One of Japan’s Leading Tech Companies Claims Energy Star Award

Sharp Electronics Corporation, based in Osaka, has been selected to receive a 2012 Excellence in Energy-Efficient Product Design Award from the U.S. Environmental Protection Agency’s (EPA) Energy Star program.

The award recognizes the electronic goods maker’s ongoing commitment to promoting energy-efficiency amongst the consumer electronics and business products’ trade and consumers, as well as the company’s efforts to lead by example in the execution of its business operations.

Each year, the U.S. EPA and the Department of Energy honor organizations that have made outstanding contributions to protecting the environment through supporting and promoting energy-efficiency.

Sharp was awarded at a ceremony in Washington, D.C. on March 15, 2012.

“This is a great honor for Sharp,” said Bob Scaglione, Sharp USA’s chief marketing officer.

“The ideals upheld by the Energy Star program are consistent with those of our corporate vision to contribute to the world through environmentally-improved and health-conscious businesses, focusing on energy-saving and energy-creating products.”

“Our efforts in this area are diverse and go far beyond the products we manufacture.”

“This is demonstrated through our ongoing enhancements to our manufacturing facilities to reduce energy use, our waste recycling program, our comprehensive renewable energy educational program for elementary school students, our free nationwide Sharp TV and copier cartridge recycling program for consumers… and many other initiatives.”

Growing Line of Japan designed Energy-Efficient Products

The seven categories in which Sharp offered Energy Star qualified products in 2011 include air conditioners and purifiers, audio devices, copiers, DVD players and televisions.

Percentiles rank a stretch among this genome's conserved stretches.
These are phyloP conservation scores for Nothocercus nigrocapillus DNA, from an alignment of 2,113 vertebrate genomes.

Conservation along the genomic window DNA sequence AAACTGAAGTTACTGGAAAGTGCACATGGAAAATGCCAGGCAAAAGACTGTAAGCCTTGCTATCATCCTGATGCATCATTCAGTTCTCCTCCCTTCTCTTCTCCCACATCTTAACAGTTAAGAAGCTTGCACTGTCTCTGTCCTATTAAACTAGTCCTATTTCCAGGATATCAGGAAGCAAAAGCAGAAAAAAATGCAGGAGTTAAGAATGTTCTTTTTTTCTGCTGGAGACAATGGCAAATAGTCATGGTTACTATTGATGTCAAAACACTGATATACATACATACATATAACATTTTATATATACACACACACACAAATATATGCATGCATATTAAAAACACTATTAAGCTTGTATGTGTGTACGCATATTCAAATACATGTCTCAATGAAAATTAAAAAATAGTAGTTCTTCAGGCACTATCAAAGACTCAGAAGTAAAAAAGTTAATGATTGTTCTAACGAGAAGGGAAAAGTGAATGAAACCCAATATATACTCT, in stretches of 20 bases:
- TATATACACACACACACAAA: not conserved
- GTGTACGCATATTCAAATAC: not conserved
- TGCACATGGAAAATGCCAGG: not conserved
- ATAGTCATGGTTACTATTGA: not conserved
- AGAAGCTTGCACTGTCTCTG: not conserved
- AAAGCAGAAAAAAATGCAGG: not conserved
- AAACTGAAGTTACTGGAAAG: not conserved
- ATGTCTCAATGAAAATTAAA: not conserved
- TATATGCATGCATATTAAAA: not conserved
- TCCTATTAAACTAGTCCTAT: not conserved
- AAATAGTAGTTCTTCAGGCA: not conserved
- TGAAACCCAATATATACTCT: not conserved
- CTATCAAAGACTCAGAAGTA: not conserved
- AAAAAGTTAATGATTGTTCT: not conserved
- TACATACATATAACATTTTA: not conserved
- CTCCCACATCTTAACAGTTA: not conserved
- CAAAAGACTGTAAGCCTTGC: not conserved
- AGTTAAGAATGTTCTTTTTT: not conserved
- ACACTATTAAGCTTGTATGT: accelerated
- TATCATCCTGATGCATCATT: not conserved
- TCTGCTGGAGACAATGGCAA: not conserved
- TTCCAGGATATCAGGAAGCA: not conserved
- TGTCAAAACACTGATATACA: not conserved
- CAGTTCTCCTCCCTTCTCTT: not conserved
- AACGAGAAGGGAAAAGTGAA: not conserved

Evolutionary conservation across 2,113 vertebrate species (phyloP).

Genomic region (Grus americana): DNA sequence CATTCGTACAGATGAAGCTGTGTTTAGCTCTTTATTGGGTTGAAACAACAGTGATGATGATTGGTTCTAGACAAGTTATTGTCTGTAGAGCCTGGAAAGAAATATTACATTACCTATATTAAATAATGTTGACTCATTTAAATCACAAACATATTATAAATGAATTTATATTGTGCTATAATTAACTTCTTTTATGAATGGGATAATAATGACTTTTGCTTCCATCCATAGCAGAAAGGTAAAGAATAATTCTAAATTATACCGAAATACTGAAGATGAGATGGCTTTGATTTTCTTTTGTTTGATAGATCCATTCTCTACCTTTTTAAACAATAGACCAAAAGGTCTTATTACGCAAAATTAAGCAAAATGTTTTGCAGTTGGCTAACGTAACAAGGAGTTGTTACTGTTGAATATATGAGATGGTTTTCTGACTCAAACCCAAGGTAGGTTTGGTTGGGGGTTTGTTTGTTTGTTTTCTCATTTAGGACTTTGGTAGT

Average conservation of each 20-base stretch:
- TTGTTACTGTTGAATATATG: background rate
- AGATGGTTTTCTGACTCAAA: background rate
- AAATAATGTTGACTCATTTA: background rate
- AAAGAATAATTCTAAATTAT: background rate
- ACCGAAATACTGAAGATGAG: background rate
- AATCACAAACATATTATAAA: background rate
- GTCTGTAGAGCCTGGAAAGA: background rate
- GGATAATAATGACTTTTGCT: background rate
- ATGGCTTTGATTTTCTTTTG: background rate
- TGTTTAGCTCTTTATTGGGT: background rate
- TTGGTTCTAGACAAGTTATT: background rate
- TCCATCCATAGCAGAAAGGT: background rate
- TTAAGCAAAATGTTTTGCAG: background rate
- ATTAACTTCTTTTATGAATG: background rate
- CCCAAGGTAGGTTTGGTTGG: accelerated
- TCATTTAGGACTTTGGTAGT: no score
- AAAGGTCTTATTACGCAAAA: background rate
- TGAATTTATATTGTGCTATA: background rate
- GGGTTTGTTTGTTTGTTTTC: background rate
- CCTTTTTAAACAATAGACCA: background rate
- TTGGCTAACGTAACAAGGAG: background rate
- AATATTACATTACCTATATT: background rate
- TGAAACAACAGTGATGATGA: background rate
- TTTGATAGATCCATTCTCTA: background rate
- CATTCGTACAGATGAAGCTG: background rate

Sharp’s latest AQUOS Quattron televisions, available from retailers such as Yodobashi Camera, boast energy efficiency levels of as much as 55 percent above Energy Star standards.

In 2011, 30 of Sharp’s LCD TV models were Energy Star qualified, as well as all of its Blu-ray Disc players. The company also introduced additional models of Energy Star qualified professional monitors, including its touch screen interactive display system.

Twenty Years of Energy Star

Energy Star was introduced by the U.S. Environmental Protection Agency in 1992 as a voluntary market-based partnership to reduce greenhouse gas emissions through increased energy efficiency.

Now celebrating its 20th anniversary, Energy Star offers businesses and consumers energy-efficient solutions to save energy, money and help protect the environment for future generations.

About 20,000 organizations are Energy Star partners committed to improving the energy efficiency of products, homes, buildings and businesses.

Over the past 20 years, Energy Star has saved nearly 230 billion USD on utility bills and prevented greenhouse gas emissions equal to those from more than 350 million vehicles.

“As we celebrate the 20th anniversary of the Energy Star program, EPA is proud to recognize Sharp with the 2012 Energy Star Excellence in Energy-Efficient Product Design Award,” said EPA Administrator Lisa P. Jackson. “Sharp and all our Energy Star award winners truly demonstrate how the leadership and commitment from EPA’s partners has made a difference in the lives of Americans since 1992, saving them billions of dollars in energy costs and improving the health of our families, the planet and our future.”

“Sharp is committed to helping our customers save money and protect the environment with innovative Energy Star qualified products,” said Sharp’s Bob Scaglione.

“Our partnership with Energy Star is integral to our growing business.”

This September sees Sharp celebrate its 100th anniversary with a series of global programs. The company, founded by Tokuji Hayakawa in 1912, began life as a metal-work business in Tokyo and now employs 55,580 people worldwide.

As the world’s attention shifts away from Japan to other regional economies, this award proves that Japan-developed technology can still make a mark in an increasingly globalized world.

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